Typical complements are two 5 man crews each consisting of a driller, top hand and three-floor men working on a 12-hour shift five days per week. The crew alternate shifts under the control of an onsite charge hand who is on 24-hour call. Working hours are controlled by government legislation. Each borehole is considered to be an individual mine and is subject to the Mines and Works Act and the control of the Government Mining Engineer. The Act prohibits any mining on certain public holidays and Sundays if a 7-day week operation is required exemptions may be obtained. However, this requires four crews two of which work a twelve-hour shift for seven days and are then rested for seven days.

These vary between project and client and are also dependant upon the anticipated geology and target intersection parameters. For example, a borehole may be restricted to a cone centered on the borehole collar which has a base at the final true vertical depth with a diameter not exceeding one-tenth of the true vertical depth. Borehole deviation can be controlled to an extent by bit selection, drilling practices and the use of stabilizers.

Borehole deviation increases torque and the cost of drilling fluids required for lubrication; reduces equipment life and necessitates additional drilling to intersect a given target.

The doglegs caused by borehole deviation must be carefully monitored and kept within 3* per 30m of borehole wherever possible. This is particularly important in the upper portion of a borehole as the cyclic stress reversals caused by severe doglegs can rapidly cause rod failure and premature casing wear as the string weight below the dogleg increases.

DJC Drilling Drill

Water-based, low solids drilling fluids were developed from the oil-field mud system and these are used on the majority of rigs. A filming amine type lubricant is used to coat the rods, casing, and sidewall to reduce torque and enable better energy transfer to the bit. The amine also “west” and lubricates thereby increasing bit life and provides corrosion protection for the rod string. Long-chain polyacrylamide viscosifiers enhance the carrying capacity of the fluid and dampen vibration. The shearing characteristics of the viscosifier enable efficient heat transfer and cleaning of the bit. Other additives are used to control pH, bacterial growth and to counter specific problems such as lost circulation, caving, and swelling clays.

Fluid costs may on average represent 5% of a contractor’s drilling cost. This can increase rapidly if high torque, poor formations or lost circulation zones are encountered. The prevention of environmental contamination and the disposal of spent fluids have increased project costs and make efficient management of the system an integral part of the drilling operations.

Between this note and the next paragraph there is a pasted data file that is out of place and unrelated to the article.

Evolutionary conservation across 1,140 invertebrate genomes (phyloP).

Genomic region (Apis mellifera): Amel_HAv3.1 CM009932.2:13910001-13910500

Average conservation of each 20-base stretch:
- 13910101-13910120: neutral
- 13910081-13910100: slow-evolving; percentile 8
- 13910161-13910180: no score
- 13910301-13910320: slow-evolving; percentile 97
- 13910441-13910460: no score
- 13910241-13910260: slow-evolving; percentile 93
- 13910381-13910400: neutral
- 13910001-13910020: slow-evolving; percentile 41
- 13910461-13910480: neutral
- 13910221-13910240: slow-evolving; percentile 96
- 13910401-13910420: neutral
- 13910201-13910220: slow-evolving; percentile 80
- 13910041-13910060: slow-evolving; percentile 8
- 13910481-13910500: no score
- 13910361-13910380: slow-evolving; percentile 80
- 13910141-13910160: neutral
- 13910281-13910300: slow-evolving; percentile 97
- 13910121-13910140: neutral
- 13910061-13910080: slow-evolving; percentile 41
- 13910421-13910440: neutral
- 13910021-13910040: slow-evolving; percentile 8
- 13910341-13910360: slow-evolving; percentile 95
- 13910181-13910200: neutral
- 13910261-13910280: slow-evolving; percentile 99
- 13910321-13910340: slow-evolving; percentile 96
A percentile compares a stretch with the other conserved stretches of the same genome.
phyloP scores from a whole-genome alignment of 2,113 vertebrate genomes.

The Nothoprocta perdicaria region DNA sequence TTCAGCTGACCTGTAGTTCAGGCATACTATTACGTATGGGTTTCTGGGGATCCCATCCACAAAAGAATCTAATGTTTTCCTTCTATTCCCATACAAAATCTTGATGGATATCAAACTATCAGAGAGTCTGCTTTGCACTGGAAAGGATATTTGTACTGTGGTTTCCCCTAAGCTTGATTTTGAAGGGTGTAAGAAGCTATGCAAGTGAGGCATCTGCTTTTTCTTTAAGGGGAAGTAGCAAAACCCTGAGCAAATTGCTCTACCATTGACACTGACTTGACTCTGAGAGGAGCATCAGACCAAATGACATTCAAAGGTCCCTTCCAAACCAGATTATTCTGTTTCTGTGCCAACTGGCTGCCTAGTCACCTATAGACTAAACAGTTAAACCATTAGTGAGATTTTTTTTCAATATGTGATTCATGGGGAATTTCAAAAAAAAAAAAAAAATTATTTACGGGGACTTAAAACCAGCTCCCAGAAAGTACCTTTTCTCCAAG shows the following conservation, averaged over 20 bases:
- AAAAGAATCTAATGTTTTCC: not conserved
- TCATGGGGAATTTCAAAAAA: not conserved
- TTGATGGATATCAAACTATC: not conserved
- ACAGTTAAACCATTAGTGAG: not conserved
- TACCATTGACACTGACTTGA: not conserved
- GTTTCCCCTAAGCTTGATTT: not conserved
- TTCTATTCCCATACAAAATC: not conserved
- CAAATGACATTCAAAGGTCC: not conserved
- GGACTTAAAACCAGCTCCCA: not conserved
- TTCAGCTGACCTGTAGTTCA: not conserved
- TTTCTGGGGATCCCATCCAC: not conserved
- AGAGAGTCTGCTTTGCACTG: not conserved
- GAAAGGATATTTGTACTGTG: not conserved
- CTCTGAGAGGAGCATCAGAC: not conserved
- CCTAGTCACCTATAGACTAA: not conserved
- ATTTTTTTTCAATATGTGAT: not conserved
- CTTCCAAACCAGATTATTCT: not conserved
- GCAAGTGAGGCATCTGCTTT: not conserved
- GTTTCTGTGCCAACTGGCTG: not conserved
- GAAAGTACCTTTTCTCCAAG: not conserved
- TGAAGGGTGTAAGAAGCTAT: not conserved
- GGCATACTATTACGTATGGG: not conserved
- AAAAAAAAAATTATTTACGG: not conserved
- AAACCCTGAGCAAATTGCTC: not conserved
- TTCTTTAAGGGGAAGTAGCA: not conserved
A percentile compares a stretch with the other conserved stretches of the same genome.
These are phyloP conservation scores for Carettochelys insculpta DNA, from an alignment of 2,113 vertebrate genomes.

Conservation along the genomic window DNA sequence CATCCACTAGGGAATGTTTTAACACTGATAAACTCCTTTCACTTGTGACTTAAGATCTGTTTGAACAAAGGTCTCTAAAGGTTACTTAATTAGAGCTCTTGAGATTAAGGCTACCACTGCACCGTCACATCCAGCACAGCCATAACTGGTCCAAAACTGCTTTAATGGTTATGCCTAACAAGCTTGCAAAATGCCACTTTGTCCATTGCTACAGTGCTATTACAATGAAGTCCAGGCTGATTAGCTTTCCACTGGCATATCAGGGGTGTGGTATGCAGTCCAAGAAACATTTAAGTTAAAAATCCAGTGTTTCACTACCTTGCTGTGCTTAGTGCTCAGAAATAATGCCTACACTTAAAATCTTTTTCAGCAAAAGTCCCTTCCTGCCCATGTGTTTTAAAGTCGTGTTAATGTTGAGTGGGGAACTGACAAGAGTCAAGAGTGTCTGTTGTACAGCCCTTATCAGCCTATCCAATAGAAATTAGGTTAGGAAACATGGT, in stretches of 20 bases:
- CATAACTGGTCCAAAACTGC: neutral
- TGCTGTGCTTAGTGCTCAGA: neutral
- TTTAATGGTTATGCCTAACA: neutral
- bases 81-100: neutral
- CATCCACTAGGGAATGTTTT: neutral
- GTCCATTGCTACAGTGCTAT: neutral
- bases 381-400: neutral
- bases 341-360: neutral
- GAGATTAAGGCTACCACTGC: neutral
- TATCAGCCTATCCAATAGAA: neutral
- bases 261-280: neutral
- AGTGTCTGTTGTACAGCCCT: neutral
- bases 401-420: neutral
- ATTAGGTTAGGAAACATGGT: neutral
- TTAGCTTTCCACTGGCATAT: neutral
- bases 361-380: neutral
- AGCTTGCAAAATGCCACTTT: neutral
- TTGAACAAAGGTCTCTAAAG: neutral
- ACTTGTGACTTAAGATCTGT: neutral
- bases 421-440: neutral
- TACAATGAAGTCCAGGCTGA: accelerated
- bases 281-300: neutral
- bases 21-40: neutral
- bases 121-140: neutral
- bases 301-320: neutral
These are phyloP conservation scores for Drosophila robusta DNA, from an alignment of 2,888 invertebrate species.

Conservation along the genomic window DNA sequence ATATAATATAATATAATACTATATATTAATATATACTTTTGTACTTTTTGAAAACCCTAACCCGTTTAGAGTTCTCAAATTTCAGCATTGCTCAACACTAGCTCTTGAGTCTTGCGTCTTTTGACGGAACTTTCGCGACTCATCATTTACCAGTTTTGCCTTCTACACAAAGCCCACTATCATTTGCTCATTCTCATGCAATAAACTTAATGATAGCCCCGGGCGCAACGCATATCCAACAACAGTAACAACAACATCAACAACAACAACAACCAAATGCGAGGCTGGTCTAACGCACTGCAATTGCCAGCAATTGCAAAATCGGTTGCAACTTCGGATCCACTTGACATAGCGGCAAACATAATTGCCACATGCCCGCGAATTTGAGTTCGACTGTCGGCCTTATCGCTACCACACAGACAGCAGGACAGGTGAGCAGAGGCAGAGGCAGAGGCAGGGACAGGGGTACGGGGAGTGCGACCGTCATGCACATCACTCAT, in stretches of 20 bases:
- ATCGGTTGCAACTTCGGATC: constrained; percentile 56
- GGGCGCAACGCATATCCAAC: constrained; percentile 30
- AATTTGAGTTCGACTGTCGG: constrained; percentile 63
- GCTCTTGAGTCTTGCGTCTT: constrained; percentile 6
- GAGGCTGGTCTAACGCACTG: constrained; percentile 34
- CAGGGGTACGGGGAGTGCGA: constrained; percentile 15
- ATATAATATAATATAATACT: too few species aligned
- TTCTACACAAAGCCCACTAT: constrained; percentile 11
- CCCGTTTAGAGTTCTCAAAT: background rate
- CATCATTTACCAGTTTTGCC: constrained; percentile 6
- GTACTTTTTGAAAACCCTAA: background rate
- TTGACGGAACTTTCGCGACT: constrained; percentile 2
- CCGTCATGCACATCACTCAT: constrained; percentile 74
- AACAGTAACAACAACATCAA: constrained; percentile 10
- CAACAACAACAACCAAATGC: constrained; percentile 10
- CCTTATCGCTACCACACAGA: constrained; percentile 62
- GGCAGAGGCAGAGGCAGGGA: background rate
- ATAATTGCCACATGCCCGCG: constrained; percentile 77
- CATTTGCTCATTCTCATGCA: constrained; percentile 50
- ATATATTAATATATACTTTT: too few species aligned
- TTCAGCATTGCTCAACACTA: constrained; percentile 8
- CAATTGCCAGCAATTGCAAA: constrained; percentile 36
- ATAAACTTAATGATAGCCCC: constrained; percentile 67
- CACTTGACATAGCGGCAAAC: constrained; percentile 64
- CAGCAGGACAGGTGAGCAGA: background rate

DJC Drilling Jojo Tank

Geophysical logs are run prior to deflection drilling obtain to maximum information from the borehole. The type of logs vary but generally include dip meter, gamma neutron, VSP, and resistivity. On completion, cement plugs are inserted below the dolomite to prevent any possible water ingress should subsequent mining operations intersect the borehole. Casings are recovered where possible and inspected and graded for future use. Site clearance is affected to drill the drill site in the closest possible condition when establishment commenced.

The cost of drilling deep exploration boreholes varies greatly depending upon the ability to percuss deep pilot-boreholes; the anticipated lithology and related borehole sizes, the final depth and deflection requirements

Specific Points to the Standard Drilling Procedures

  • Before-Plan for drill operations before leaving base
  • Check road worthiness
  • Check oil and fuel leaks
  • Check for air leaks on the compressor
  • Check for excessive smoke on the compressor
  • Check for any hazardous wires, electrical equipment. Possibility of any short cuts
  • Check all safety chains and links
  • Check all pressure relieve valves
  • Check automatic shutdown device
  • Check safety hook locks
  • Check mounting bolts
  • Check levelling jacks
  • Check V-belts
  • On-Site-Is there a proper road to the drill site
  • Is the site clear and level
  • Is there any overhead High Tension Power lines
  • Execute safety procedures and check that all safety regulations are adhered to.
  • Execute safety checks and procedures for Drill rig and compressor.
  • Setting up of machine
  • Stack block properly under the out riggers
  • Level the machine evenly
  • Anker the derrick properly after lifting
  • Attach the drill string
  • Make sure drill bit and hammer are in place
  • Join the hose to the drill rig
  • Start the compressor
  • Check for any deviation during drilling of the borehole for the first twelve meter
  • Check for unstable formation
  • Check that the drill rig remain level while drilling
  • Take care of a sink hole-the surface below the riggers may give away
  • Ream the borehole to a larger diameter and case the borehole through the unstable formation as soon as possible
  • Commence with drilling with a standard size bit of 165mm and drill the hole to the desired depth
  • If a water strike occur the yield should be measured in order to establish an indication of the amount of water available in the borehole
  • After completing the borehole to the desired depth the hole must be gravel packed, flushed out, and the equipment removed from the borehole.  The drill rig can now be demobilised from the borehole
  • To prevent contamination into the borehole a sanitary seal is to be installed at the side of the casing and a concrete block need to be erected around the casing to support the casing. The number of the borehole and date need to engrave in the concrete block. Thereafter a casing cap need to be placed over the casing in order to seal the casing off at the top
DJC Drilling Drill
DJC Drilling Drill